Flash Gordon Left Me The Keys

The TEST OF ALL MOTHERS

Friday, August 29, 2003

 
Flotilla seen as an evolution in warfare
Strike group to improve military power, versatility

When the amphibious assault ship Peleliu and four other warships leave San Diego today, they will usher in a new era as the Navy and Marine Corps adopt more innovative ways to fight the war against terrorism.

This flotilla, known as Expeditionary Strike Group One, will be able to land Marines on a distant shore, like its predecessor amphibious groups.

But this flotilla will travel with some punch – heavily armed warships capable of firing 5-inch cannons to support those Marines, launching Tomahawk cruise missiles at far-away targets, and better defending itself in enemy waters.

With a total of seven vessels and more than 5,000 San Diego-based Marines and sailors, the strike group is one of the initial ideas from the post-9/11 "Deep Blue" think tank created to revolutionize how the Navy combats terrorism and emerging opponents.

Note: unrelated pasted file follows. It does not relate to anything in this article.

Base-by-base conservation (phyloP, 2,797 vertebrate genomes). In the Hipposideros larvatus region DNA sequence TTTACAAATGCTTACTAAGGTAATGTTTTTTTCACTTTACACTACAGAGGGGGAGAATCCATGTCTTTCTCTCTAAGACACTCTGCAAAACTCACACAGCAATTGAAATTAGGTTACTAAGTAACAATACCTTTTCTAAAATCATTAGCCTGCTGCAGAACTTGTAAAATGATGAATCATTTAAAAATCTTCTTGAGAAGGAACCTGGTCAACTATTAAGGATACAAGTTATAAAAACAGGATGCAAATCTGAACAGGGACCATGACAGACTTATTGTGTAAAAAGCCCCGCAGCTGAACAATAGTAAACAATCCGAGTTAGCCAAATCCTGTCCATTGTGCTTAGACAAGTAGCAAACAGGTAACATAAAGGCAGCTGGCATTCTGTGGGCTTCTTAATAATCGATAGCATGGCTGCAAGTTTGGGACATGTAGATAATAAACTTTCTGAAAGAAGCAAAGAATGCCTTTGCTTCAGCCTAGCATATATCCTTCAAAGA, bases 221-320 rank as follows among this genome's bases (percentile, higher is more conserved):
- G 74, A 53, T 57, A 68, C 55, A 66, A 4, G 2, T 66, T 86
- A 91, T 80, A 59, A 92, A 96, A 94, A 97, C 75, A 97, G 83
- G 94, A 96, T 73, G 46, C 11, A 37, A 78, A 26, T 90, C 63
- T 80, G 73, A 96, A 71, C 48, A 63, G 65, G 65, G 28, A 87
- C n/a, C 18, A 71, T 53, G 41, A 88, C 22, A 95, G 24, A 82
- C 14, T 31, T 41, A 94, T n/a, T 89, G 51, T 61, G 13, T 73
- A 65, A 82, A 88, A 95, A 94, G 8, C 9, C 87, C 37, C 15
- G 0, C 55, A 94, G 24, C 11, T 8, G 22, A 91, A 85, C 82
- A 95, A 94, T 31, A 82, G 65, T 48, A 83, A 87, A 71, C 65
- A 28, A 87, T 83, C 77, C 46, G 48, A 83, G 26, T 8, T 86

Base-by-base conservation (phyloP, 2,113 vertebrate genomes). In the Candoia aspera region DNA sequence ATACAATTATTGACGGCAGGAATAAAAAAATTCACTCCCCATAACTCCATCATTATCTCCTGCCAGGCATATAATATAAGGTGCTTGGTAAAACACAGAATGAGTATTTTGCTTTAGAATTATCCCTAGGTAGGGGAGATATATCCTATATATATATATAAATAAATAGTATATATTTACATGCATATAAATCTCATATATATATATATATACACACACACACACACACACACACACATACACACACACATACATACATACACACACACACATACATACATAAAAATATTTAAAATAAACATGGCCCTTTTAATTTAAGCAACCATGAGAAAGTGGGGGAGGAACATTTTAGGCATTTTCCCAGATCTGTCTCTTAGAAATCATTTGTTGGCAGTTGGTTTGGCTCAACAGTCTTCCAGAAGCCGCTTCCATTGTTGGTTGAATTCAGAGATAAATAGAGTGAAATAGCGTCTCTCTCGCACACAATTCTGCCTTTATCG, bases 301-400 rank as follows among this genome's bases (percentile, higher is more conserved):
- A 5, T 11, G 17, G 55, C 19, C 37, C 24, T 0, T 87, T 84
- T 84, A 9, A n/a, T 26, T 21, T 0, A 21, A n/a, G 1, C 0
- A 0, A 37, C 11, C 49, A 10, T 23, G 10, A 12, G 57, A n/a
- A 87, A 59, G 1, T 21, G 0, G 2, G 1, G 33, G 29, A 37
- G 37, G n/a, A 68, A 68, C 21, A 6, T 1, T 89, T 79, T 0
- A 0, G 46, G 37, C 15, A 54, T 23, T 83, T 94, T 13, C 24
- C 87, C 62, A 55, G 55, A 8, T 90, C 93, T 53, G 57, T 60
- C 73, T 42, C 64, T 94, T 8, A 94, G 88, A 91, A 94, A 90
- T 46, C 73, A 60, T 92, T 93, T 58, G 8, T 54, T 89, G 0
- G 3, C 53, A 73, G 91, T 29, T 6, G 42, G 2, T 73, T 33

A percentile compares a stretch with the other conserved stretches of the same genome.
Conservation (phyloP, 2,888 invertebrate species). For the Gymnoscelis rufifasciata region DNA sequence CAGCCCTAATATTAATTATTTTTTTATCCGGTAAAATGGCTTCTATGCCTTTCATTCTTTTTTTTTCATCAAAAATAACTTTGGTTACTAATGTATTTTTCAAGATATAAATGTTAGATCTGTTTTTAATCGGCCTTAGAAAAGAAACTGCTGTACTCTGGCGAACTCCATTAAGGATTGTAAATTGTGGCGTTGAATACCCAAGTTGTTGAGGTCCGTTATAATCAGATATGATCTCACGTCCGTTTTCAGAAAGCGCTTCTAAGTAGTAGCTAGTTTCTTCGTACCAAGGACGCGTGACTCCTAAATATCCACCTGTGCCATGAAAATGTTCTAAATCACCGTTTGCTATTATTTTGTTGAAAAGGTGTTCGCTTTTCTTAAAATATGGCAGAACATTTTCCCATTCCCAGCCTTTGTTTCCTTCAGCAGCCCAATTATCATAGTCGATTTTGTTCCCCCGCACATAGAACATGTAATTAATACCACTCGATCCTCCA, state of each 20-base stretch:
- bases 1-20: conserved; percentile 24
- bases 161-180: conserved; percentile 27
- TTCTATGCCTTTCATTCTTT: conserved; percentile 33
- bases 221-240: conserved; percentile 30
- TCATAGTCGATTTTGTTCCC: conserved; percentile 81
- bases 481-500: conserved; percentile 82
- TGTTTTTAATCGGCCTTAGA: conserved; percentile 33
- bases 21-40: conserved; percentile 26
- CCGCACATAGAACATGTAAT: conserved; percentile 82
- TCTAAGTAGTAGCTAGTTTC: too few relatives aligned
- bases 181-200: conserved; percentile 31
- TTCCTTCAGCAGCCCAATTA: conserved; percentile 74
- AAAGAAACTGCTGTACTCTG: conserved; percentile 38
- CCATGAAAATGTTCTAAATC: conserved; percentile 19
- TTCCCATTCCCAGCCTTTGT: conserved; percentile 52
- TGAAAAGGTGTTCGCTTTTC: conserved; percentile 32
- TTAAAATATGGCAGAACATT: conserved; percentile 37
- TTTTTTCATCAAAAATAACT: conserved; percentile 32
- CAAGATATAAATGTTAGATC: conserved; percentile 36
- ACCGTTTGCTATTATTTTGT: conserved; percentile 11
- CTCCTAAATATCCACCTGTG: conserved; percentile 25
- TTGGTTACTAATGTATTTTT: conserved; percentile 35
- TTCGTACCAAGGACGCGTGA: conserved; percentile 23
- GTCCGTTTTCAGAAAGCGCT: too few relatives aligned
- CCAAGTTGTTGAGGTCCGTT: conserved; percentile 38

Rear Adm. Bob Conway said the first-of-a-kind flotilla is more powerful and versatile than other amphibious units.

"The spectrum of warfare is open to this group," he said.

Some defense experts think the change will increase the Navy's striking power. Others believe the new flotilla won't be right for future battles.

It can show the flag and threaten opponents, said A.D. Baker, editor of the authoritative "Combat Fleets of the World" reference book.

"It's gunboat diplomacy on a grand scale," he said.

Leaving from San Diego Naval Station at 32nd Street, the strike group is expected to deploy for nearly nine months on a cruise that could take it to the Persian Gulf, the Horn of Africa or other potential trouble spots.